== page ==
European spring classics tire choice

I’m having a very hard time chosing tires.

I’m riding both the Flanders and Roubaix sportives.

i ride a 2020 Madone SLR, (and yes, 32s fit!(with discs…))

i already know i’m going to ride the 32s for Roubaix, but i’m told that Flanders pave is smooth compared to PR. I’m doing the long version of both rides; the 235km route at Flanders, and the 175km route at Roubaix.

I could use the 32s for Flanders, but with that distance, i’m worried about aero penalties, rolling resistance, etc. maybe i’m overthinking it, or maybe not.

Any help is appreciated! Bonus points if you have done both before…

ALSO! how about we get a TR group to party/bbq and watch the pro race? Sounds like fun!

I’ve ridden Flanders twice on 25s. I would have preferred a 30 I believe, but the rim brake road bike I use won’t fit them. While wider would have been better, I may do it on 25s again this year. I am considering riding my gravel bike this year for Flanders with 32 or 33s on it just because the bike fits me so well. But I don’t know if I want to take the weight penalty for a long day.

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I’m doing the 177km Flanders this year. Doing it on my Canyon Grail with Roval CL50s fitted with 28mm GP5000 TLs.
I’ve not done the ride before but feel this will be better than my BMC Teammachine with Dura Ace C50s fitted with 25mm GP5000 CLs.
Time will tell - not that I’m going to do it twice to compare the two!!
btw - as I’m sure you know, the long Flanders extra 60km is pan flat on smooth tarmac so a decent rolling tyre will be better suited here.

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That extra bit before the rest of the route is somewhat concerning. i may just meet in the middle and run a set of 30s for both.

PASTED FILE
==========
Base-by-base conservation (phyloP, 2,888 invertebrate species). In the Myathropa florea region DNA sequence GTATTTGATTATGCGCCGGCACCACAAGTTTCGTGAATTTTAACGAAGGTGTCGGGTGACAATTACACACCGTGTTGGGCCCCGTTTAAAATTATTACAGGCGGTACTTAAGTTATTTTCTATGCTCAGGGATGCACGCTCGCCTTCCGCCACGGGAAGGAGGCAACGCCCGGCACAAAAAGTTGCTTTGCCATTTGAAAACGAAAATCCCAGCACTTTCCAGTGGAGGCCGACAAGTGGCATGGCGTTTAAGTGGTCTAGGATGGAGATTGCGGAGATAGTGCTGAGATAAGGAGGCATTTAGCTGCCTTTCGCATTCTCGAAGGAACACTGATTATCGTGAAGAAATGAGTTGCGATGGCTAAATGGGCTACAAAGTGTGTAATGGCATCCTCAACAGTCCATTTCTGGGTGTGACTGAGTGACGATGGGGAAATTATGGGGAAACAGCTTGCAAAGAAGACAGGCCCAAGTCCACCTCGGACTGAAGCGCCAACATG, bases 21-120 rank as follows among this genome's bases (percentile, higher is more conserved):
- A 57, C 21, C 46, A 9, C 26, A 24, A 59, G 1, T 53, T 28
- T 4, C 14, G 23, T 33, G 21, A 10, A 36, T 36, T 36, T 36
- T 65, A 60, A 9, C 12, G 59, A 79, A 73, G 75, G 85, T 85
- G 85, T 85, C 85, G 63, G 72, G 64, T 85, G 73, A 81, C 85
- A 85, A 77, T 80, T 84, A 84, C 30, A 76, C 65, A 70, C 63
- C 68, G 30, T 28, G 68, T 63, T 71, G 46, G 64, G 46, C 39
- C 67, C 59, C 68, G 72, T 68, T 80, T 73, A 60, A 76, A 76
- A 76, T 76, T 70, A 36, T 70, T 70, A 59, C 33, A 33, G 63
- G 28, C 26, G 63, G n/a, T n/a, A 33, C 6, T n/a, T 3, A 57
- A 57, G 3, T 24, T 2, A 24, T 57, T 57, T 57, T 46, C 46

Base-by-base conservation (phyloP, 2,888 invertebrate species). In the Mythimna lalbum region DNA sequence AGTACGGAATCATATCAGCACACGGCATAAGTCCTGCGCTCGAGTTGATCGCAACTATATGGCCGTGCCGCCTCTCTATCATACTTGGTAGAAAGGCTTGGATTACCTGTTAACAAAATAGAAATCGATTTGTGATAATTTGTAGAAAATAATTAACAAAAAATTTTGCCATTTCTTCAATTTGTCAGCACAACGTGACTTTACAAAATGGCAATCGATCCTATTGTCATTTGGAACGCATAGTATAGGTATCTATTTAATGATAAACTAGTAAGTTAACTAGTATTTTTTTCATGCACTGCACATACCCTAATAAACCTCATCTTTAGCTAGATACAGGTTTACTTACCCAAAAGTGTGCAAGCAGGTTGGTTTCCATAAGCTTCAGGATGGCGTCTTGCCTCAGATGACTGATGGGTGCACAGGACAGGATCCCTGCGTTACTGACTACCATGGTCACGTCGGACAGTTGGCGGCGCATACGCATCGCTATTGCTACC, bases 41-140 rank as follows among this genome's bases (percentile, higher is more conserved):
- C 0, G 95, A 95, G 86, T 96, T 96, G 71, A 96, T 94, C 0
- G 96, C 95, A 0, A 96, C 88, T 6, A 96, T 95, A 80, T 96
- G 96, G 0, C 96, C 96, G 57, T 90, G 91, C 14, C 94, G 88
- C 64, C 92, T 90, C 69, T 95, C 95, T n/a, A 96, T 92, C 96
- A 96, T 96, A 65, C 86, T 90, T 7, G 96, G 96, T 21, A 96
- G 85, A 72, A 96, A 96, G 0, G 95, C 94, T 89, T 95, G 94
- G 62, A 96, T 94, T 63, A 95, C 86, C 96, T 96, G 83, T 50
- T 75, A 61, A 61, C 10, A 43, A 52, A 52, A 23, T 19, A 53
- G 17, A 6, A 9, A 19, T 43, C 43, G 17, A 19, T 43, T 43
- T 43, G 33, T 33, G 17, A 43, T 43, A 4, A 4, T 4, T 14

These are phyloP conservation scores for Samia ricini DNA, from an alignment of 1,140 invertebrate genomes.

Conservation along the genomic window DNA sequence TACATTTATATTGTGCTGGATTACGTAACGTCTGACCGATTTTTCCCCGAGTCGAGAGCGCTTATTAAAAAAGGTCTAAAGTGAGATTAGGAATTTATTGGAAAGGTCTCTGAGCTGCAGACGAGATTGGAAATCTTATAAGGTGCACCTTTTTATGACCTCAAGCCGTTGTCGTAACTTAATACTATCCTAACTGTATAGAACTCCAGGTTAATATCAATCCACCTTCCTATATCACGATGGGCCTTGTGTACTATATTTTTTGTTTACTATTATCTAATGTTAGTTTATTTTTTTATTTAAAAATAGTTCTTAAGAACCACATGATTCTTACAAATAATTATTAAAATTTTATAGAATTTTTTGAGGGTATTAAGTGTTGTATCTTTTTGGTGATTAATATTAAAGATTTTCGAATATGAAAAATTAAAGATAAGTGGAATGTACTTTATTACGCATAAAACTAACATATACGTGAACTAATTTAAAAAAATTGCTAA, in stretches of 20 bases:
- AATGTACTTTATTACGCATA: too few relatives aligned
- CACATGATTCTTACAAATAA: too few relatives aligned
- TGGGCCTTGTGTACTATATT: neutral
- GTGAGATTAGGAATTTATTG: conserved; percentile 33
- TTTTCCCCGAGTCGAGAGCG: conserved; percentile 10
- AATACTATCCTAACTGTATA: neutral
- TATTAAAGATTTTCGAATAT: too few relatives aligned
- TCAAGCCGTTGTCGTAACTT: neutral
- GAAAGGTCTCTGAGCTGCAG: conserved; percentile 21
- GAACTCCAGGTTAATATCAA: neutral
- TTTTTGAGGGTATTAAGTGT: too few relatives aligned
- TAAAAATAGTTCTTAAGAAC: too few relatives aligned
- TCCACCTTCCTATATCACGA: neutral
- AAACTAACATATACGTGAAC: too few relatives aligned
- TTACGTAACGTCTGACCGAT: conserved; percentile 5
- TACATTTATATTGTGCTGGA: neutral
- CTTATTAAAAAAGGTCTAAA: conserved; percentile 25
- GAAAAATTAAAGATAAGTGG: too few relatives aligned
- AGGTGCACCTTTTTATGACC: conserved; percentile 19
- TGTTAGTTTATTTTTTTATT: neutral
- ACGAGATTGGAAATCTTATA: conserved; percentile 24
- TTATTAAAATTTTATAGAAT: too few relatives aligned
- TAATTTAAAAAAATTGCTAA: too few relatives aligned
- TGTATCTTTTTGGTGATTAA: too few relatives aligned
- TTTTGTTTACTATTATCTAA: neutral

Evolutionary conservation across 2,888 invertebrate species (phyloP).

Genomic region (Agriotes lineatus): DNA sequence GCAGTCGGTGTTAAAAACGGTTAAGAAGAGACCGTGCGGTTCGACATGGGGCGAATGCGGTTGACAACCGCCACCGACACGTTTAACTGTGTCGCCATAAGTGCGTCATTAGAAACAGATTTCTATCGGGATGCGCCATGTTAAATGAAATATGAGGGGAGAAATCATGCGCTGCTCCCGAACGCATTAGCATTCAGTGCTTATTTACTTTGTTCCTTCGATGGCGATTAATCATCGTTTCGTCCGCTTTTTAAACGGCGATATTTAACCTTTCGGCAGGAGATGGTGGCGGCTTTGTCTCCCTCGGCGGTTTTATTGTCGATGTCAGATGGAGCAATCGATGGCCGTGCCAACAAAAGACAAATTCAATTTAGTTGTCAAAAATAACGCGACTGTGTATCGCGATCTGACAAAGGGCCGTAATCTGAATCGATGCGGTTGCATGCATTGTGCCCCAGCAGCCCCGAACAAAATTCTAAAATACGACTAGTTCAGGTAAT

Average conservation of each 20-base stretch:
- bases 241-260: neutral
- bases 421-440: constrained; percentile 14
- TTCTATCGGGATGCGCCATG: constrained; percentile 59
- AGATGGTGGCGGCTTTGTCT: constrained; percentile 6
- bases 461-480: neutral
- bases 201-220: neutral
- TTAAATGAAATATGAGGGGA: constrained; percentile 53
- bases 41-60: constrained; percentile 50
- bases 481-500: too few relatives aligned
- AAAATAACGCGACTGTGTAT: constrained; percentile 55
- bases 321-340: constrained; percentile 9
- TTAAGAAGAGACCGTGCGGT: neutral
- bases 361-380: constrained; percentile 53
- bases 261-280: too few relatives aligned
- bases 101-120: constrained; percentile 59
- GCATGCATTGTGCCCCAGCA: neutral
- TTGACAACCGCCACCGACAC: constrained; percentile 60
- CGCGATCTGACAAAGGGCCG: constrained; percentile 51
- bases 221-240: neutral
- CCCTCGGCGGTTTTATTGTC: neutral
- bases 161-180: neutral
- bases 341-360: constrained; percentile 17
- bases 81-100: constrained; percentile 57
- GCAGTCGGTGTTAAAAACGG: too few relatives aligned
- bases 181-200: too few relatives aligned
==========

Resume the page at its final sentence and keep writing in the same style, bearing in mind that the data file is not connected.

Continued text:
Thanks for the reply. In all reality, i don’t want to get too “beat up” at flanders when i have Roubaix the next weekend.

Also on that note, i never in my life thought i’d hear myself have that problem. living in Europe is awesome lol

Yeah, I would definitely recommend something wide for Roubaix. And so it might be a good chance to test it out at Flanders.

I’m also doing the 177 again. I’ve never done the 212 or whatever it is because of the logistics, earlier start, and the first part is literally just mileage. If at any point you don’t feel your fitness is up to it, you get sick the week before, or anything else happens you can downsize to the 177 or 135 at packet pickup for free.

The longest version just adds flat miles. The 177 adds the Muur de Gerhardbergen (I know it’s spelled wrong), the 135 (or whatever) hits everyhting by the Muur. And the 85 puts you straight in to the most famous climbs and leaves out a bunch of the flat cobbled sections and some of the climbs to the east.

The long route and 177 both ride out from an intersection and the 135 keeps going. So you have a bail out in the middle if you have a bad day but can still get to the other climbs, you’ll just miss the Muur.